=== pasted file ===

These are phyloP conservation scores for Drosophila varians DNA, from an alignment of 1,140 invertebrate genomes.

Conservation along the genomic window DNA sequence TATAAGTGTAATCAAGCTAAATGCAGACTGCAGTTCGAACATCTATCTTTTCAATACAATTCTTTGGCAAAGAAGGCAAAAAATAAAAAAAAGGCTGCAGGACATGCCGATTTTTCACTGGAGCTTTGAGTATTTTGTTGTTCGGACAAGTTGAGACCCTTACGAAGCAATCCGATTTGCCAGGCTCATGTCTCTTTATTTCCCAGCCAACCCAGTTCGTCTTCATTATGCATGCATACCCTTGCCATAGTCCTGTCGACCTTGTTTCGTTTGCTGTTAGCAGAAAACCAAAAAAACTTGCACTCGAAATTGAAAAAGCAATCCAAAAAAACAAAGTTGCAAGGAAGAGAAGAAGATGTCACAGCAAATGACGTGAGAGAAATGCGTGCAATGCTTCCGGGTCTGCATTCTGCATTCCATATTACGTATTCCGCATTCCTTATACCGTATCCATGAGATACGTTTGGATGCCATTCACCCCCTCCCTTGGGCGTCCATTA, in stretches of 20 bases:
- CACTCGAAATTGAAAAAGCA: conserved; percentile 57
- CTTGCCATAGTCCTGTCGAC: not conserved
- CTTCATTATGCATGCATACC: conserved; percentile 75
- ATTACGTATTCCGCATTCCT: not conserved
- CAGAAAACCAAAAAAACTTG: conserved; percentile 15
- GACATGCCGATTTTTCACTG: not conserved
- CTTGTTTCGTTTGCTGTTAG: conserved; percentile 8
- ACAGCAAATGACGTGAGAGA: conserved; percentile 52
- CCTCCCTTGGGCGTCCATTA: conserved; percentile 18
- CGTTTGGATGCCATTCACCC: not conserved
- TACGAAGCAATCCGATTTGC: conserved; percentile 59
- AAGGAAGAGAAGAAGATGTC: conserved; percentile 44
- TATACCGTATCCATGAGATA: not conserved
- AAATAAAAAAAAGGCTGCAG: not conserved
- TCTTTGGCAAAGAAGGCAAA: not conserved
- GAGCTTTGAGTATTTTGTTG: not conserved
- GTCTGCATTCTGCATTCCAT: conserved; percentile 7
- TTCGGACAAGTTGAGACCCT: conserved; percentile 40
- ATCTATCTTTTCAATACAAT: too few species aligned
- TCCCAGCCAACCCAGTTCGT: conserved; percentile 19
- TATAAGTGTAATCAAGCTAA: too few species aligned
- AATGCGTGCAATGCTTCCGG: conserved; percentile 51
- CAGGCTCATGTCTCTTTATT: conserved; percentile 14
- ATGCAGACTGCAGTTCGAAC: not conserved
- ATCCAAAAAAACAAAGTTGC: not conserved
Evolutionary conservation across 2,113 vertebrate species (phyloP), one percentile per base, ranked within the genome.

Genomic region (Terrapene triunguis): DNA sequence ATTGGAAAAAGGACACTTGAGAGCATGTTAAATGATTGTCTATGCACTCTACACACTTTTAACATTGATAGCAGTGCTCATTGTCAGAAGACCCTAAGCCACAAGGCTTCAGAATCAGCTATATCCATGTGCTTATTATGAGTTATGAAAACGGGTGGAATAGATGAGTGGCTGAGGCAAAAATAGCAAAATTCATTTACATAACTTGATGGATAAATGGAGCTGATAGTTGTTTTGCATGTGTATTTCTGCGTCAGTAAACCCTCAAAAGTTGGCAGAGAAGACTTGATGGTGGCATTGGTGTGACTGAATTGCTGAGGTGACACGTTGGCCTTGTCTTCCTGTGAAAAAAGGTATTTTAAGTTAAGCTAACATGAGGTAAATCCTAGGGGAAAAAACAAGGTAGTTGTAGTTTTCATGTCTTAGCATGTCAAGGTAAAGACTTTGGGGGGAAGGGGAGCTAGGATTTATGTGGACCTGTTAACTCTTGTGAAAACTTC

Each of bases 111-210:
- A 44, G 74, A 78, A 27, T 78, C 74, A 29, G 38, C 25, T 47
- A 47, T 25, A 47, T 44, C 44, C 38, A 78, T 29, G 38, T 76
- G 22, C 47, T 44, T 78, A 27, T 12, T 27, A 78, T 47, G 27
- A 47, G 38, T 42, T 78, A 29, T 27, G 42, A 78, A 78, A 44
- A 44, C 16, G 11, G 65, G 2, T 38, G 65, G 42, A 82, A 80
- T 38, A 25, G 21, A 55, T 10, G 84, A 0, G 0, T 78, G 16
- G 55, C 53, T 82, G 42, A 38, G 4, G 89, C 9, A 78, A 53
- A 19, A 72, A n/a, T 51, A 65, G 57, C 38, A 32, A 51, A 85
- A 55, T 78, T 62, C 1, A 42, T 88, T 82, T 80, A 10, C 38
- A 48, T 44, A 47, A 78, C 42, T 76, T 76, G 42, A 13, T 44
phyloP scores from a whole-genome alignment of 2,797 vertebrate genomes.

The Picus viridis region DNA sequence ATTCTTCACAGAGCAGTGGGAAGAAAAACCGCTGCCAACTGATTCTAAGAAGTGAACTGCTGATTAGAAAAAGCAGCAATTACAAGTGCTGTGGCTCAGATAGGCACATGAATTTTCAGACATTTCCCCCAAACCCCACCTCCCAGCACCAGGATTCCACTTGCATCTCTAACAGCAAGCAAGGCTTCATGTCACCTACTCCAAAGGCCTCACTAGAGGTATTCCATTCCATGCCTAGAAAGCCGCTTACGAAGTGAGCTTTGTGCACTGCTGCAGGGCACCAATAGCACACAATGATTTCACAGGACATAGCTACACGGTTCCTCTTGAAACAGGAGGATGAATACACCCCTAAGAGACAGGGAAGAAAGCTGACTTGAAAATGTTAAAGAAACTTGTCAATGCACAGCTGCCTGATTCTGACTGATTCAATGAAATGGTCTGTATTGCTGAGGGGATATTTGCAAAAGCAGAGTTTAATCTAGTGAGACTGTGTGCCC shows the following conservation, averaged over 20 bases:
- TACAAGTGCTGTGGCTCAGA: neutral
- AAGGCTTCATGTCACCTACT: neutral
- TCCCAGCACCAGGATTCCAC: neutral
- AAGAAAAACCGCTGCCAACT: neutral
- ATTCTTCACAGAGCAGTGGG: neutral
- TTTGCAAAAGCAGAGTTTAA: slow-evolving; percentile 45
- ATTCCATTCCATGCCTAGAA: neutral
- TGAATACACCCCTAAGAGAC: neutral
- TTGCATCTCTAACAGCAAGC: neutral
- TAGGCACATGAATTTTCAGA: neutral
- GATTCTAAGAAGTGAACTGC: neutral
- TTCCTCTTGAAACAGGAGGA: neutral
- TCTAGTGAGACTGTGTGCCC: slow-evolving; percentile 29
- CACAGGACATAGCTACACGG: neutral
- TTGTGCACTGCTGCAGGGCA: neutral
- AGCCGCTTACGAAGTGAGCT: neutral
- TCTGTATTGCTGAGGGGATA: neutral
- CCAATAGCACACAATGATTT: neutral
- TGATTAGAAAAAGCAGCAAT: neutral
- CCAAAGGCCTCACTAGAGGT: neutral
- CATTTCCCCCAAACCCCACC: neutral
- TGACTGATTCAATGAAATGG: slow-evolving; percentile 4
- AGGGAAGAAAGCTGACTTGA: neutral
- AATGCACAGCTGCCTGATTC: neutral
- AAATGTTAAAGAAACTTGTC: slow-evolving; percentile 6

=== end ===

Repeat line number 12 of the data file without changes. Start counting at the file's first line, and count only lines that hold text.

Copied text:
- CGTTTGGATGCCATTCACCC: not conserved